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Sleep aids to the rescue?
Roger Selvage 1183

Sleep aids to the rescue?

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OTCs Today

Mary Warner

According to CDC, 8.4% of adults took sleep medication either every day or most days to help them fall or stay asleep in 2020. Women (10.2%) were more likely than men (6.6%) to take medication for sleep, and the use of sleep medication generally rose with increasing age.

Insomnia can be caused by stress and by both prescription and nonprescription medications, including antidepressants, antihypertensive agents, and decongestants such as pseudoephedrine and phenylephrine. Drinking caffeinated beverages in the late afternoon or evening hours can also cause insomnia, as can late-night exercise and late-evening meals.

Sleep specialists often suggest that patients practice sleep hygiene, such as daily sleep routines and environmental adjustments (e.g., dim light and cool temperatures) before beginning to use a sleep aid. The Sleep Foundation recommends following a consistent nightly routine, having a fixed wake-up time, prioritizing sleep, and avoiding naps during the day to catch up on sleep. Unplugging electronics and avoiding caffeine within a few hours of bedtime can also improve sleep.

For patients who have trouble falling or staying asleep, nonprescription sleep aids can be an effective solution. OTC sleep aids commonly include one of two antihistamines, diphenhydramine or doxylamine, to treat insomnia. Natural supplements, most often melatonin or valerian (Valeriana officinalis), are also available as sleep aids, though their efficacy is questioned.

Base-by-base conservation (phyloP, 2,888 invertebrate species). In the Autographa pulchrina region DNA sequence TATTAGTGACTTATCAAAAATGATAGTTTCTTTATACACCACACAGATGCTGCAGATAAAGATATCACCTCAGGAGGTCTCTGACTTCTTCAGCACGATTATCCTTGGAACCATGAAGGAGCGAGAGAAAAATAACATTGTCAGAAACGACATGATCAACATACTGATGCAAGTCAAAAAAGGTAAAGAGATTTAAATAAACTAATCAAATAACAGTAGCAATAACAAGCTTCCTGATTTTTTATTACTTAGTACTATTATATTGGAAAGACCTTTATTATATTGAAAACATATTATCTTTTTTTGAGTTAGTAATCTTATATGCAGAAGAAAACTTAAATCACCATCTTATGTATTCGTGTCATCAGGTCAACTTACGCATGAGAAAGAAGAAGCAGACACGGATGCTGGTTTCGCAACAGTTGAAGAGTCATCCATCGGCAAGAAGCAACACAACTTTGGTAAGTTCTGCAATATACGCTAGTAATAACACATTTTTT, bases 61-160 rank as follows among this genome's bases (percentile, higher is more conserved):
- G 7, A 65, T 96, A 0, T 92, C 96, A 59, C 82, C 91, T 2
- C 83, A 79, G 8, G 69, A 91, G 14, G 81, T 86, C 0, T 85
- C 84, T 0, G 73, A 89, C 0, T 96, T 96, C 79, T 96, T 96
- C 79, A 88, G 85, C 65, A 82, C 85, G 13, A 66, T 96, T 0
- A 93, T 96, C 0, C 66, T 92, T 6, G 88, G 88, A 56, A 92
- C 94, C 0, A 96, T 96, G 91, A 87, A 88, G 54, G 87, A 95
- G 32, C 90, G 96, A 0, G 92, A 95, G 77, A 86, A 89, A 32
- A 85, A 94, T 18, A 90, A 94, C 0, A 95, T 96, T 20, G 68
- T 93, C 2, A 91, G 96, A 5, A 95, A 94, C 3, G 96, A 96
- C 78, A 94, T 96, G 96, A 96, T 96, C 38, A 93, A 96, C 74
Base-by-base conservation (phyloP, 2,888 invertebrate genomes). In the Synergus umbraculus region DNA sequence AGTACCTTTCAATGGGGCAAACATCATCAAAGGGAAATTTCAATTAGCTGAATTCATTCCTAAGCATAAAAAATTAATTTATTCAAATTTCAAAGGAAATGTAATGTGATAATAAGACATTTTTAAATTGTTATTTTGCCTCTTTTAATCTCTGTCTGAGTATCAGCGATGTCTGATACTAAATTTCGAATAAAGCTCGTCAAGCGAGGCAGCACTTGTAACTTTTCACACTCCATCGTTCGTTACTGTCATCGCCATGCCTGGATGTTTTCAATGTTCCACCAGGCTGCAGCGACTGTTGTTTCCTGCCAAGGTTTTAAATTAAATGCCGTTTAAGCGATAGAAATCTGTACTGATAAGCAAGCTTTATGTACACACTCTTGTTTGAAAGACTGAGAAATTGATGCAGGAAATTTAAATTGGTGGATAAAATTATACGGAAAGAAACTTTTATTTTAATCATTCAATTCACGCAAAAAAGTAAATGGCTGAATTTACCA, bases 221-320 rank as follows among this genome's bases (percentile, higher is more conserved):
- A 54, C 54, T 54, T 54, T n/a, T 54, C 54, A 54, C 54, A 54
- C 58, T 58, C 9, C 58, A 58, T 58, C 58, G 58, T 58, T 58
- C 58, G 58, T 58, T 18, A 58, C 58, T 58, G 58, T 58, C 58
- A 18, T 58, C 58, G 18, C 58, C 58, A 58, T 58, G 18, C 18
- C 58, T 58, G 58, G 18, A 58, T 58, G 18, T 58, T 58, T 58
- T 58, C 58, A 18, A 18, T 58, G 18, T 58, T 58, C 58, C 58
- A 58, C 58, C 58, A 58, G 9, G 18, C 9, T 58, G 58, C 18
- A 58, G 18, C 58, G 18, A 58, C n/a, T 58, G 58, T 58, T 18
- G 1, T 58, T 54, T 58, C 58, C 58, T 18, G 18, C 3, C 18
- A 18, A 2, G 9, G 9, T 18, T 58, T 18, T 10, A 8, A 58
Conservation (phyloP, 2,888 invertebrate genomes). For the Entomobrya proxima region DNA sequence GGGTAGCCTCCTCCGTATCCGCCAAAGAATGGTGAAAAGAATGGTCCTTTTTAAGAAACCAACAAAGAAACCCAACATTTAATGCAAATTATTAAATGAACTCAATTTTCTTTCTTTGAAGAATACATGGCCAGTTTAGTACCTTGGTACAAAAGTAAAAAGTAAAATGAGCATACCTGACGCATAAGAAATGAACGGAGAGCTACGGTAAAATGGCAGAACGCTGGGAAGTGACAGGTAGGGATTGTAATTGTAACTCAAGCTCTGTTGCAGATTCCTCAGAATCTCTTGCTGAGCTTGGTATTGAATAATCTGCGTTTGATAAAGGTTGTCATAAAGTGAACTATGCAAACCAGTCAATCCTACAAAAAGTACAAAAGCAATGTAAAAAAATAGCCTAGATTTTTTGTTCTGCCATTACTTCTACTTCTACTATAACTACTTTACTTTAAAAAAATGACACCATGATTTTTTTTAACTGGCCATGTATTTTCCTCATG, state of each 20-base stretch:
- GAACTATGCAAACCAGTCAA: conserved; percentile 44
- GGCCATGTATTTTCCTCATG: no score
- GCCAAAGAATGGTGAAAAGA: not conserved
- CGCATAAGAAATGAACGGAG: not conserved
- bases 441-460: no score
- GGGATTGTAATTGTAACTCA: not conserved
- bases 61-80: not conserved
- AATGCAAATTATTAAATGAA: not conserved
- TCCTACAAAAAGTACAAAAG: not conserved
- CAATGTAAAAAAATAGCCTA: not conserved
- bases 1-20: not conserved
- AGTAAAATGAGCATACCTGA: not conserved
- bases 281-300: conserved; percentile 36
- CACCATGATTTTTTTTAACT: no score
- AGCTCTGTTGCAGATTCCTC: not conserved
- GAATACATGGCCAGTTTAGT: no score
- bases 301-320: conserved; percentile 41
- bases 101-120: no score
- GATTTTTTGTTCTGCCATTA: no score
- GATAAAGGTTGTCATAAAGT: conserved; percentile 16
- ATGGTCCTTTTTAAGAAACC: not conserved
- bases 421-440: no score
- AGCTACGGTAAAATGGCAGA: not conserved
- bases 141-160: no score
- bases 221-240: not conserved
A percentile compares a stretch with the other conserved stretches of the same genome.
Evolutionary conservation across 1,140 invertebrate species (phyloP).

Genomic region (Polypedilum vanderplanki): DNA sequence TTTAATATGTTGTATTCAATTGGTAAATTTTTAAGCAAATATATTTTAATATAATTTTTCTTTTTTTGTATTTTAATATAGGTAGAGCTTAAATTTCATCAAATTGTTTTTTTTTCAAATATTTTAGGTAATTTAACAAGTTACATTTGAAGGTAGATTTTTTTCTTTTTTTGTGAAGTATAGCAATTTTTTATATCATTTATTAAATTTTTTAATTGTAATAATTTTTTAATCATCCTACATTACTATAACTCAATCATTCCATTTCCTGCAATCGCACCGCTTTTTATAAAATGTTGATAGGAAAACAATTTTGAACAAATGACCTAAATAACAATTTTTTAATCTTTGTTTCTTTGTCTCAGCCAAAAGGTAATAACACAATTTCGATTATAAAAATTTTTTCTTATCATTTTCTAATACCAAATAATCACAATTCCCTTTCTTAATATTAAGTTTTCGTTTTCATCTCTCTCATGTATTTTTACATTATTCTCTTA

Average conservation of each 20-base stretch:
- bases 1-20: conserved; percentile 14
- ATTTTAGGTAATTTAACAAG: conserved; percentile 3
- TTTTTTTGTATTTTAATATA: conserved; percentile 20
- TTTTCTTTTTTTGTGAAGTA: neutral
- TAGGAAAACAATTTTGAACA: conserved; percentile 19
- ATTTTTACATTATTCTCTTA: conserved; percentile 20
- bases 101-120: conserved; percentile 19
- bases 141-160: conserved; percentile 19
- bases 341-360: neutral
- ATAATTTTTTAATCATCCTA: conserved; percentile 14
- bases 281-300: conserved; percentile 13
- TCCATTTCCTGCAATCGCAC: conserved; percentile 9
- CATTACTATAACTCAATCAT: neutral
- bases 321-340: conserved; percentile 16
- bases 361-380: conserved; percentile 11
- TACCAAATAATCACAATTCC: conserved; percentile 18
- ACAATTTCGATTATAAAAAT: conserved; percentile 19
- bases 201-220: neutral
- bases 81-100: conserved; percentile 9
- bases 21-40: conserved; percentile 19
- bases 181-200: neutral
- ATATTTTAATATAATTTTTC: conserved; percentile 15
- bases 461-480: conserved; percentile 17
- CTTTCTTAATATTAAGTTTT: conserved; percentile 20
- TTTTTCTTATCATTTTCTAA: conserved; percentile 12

Antihistamine sleep aids

Both diphenhydramine and doxylamine affect sleep by competitively blocking histamine-1 receptors and are well absorbed, typically taking effect within an hour after a dose. The usual dosage for patients 12 years and older is 50 mg diphenhydramine or 25 mg doxylamine, taken 30 minutes prior to bedtime.

Diphenhydramine is available as tablets, rapidly dissolving tablets, capsules, and liquid, while doxylamine is available only as tablets. Doxylamine has similar efficacy as diphenhydramine, but it has a longer half-life and may have residual effects. Adverse effects to both medications are those associated with antihistamine use, including dry mouth, nose, and throat; dizziness; nausea and vomiting; and constipation.

Combination products containing diphenhydramine plus acetaminophen, ibuprofen, or aspirin are also widely available. These are most often labeled with “PM,” such as Tylenol PM, Advil PM, or Excedrin PM, and contain 25 mg or 50 mg of diphenhydramine along with the analgesic medication. 

Natural supplements

Complementary therapies such as melatonin, valerian, and chamomile (Matricaria recutita) are often promoted as sleep aids.  The American Academy of Sleep Medicine clinical guideline, published in 2017, recommends against the use of melatonin or valerian for treatment of insomnia in adults based on insufficient evidence of their efficacy.

The recommendation against melatonin is based on 2 mg doses, which reduced sleep onset by an average of 9 minutes versus placebo but with only small improvements in sleep quality. Melatonin is likely most useful in shifting circadian rhythm.

Clinical trials using valerian and chamomile also show no statistically significant differences with placebo for sleep onset, duration, or efficiency according to a meta-analysis by Leach and Page published in the December 2015 issue of Sleep Medicine Reviews. Adverse events, including diarrhea, were more common when valerian was used versus placebo.

What to tell your patients

Advise patients to practice good sleep hygiene before trying OTC sleeping aids, including avoiding caffeine for several hours before bed. Ensure that patients understand that diphenhydramine and doxylamine both lose their effectiveness over time, with their sedative effect noticeably decreasing within days of repeated use. Patients with chronic insomnia should visit a physician specializing in sleep disorders to explore causes and potential treatment.

For further information, please see Chapter 46 of APhA’s Handbook of Nonprescription Drugs, available in print via the bookstore on pharmacist.com or online through Pharmacy Library. ■

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